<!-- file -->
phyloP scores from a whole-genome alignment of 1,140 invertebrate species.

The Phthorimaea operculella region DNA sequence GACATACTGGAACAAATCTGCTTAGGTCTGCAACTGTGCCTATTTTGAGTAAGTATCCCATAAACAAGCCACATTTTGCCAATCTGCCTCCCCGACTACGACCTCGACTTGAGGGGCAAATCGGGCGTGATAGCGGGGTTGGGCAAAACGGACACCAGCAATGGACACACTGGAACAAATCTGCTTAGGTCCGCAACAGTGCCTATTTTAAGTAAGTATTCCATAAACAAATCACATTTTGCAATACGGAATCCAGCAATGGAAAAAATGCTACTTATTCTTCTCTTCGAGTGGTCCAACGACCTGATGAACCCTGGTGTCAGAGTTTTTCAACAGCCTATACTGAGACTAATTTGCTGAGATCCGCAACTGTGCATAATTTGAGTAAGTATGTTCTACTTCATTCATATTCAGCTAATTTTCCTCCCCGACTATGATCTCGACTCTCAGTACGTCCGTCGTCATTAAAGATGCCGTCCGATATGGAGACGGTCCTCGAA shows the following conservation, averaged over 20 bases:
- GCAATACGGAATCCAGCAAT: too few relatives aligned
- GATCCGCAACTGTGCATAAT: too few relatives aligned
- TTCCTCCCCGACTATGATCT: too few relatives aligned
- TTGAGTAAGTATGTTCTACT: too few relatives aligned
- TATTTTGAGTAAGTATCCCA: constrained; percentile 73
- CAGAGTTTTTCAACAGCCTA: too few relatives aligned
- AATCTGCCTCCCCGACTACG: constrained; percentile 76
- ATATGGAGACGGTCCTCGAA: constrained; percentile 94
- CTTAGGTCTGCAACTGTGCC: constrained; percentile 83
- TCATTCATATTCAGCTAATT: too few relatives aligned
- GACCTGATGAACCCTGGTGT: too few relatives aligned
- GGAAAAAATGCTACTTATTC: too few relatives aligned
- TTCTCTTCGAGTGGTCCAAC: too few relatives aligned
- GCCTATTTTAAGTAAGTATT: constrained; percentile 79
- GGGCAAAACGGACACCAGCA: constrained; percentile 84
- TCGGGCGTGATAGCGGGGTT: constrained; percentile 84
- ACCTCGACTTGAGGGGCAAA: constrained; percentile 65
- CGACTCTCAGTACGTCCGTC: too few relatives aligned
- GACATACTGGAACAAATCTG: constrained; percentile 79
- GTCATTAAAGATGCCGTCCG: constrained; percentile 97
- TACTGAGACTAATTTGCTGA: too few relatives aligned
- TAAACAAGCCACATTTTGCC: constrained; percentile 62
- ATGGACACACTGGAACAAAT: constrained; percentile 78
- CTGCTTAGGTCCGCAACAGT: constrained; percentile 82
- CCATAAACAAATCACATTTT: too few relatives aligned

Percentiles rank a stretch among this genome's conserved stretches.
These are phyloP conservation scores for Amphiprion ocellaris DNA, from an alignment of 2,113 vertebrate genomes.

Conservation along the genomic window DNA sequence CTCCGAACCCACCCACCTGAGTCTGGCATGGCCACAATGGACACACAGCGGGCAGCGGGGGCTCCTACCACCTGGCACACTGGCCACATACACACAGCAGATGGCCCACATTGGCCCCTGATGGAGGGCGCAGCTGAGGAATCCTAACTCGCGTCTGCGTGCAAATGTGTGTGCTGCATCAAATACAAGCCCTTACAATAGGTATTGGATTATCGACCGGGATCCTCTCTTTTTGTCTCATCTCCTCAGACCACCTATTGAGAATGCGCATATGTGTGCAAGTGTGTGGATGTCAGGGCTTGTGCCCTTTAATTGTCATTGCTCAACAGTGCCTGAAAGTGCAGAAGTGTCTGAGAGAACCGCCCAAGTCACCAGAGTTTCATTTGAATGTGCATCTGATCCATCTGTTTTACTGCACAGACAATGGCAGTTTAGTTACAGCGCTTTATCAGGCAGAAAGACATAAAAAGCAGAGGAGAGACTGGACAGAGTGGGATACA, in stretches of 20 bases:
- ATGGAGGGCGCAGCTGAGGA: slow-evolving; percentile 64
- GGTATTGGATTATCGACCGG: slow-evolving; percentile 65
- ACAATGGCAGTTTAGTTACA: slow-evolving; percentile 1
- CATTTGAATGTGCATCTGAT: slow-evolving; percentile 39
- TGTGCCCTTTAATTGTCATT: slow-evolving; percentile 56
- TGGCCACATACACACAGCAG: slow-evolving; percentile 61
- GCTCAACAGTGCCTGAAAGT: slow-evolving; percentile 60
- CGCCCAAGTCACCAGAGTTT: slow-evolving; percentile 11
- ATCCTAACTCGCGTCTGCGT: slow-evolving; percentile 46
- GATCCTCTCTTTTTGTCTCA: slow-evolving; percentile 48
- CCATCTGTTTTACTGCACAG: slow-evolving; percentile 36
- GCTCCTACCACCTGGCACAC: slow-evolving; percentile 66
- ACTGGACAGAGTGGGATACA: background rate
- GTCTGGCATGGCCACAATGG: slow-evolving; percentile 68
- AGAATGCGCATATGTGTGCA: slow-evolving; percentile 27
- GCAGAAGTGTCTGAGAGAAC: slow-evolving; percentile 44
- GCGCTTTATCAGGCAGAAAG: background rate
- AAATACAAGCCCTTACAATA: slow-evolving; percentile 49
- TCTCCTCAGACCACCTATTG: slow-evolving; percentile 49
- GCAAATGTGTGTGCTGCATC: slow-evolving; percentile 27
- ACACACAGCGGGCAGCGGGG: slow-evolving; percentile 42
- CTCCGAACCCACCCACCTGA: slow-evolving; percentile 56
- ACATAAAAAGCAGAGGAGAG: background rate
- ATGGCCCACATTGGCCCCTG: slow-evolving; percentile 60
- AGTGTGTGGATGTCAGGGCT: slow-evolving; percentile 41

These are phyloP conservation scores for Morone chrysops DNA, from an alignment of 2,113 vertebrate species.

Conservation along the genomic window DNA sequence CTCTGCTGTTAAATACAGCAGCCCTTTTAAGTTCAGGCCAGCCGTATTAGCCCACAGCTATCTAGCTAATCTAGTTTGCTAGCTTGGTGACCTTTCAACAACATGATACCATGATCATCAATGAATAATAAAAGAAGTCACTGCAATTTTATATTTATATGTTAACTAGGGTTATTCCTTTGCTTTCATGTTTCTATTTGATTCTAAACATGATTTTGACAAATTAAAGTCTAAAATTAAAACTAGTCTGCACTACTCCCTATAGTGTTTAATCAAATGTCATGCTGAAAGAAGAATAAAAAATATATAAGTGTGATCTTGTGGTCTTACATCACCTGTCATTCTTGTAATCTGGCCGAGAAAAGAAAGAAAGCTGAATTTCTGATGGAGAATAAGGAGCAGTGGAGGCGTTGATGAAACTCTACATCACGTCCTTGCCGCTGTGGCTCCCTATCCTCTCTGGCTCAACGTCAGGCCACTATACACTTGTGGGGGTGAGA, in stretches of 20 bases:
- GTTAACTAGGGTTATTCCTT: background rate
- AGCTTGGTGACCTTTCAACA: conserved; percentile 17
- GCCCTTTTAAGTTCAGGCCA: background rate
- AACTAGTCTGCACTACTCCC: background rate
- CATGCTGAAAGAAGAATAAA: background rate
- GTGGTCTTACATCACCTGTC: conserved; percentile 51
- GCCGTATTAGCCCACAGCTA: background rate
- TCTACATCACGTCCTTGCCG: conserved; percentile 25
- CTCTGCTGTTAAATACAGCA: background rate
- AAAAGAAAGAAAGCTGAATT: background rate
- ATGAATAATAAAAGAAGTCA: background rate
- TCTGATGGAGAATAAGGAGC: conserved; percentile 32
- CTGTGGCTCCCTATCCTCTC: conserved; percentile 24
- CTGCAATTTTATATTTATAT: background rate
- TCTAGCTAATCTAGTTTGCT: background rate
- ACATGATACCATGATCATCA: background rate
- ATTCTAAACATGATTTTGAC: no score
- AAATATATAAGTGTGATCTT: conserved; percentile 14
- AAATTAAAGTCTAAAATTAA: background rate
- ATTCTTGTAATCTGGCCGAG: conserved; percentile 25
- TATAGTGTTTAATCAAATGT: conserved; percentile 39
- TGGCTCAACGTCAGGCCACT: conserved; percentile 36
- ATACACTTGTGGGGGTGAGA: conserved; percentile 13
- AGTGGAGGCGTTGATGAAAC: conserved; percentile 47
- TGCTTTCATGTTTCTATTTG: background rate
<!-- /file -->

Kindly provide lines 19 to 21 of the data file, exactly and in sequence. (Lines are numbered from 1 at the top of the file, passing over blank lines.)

- ACCTCGACTTGAGGGGCAAA: constrained; percentile 65
- CGACTCTCAGTACGTCCGTC: too few relatives aligned
- GACATACTGGAACAAATCTG: constrained; percentile 79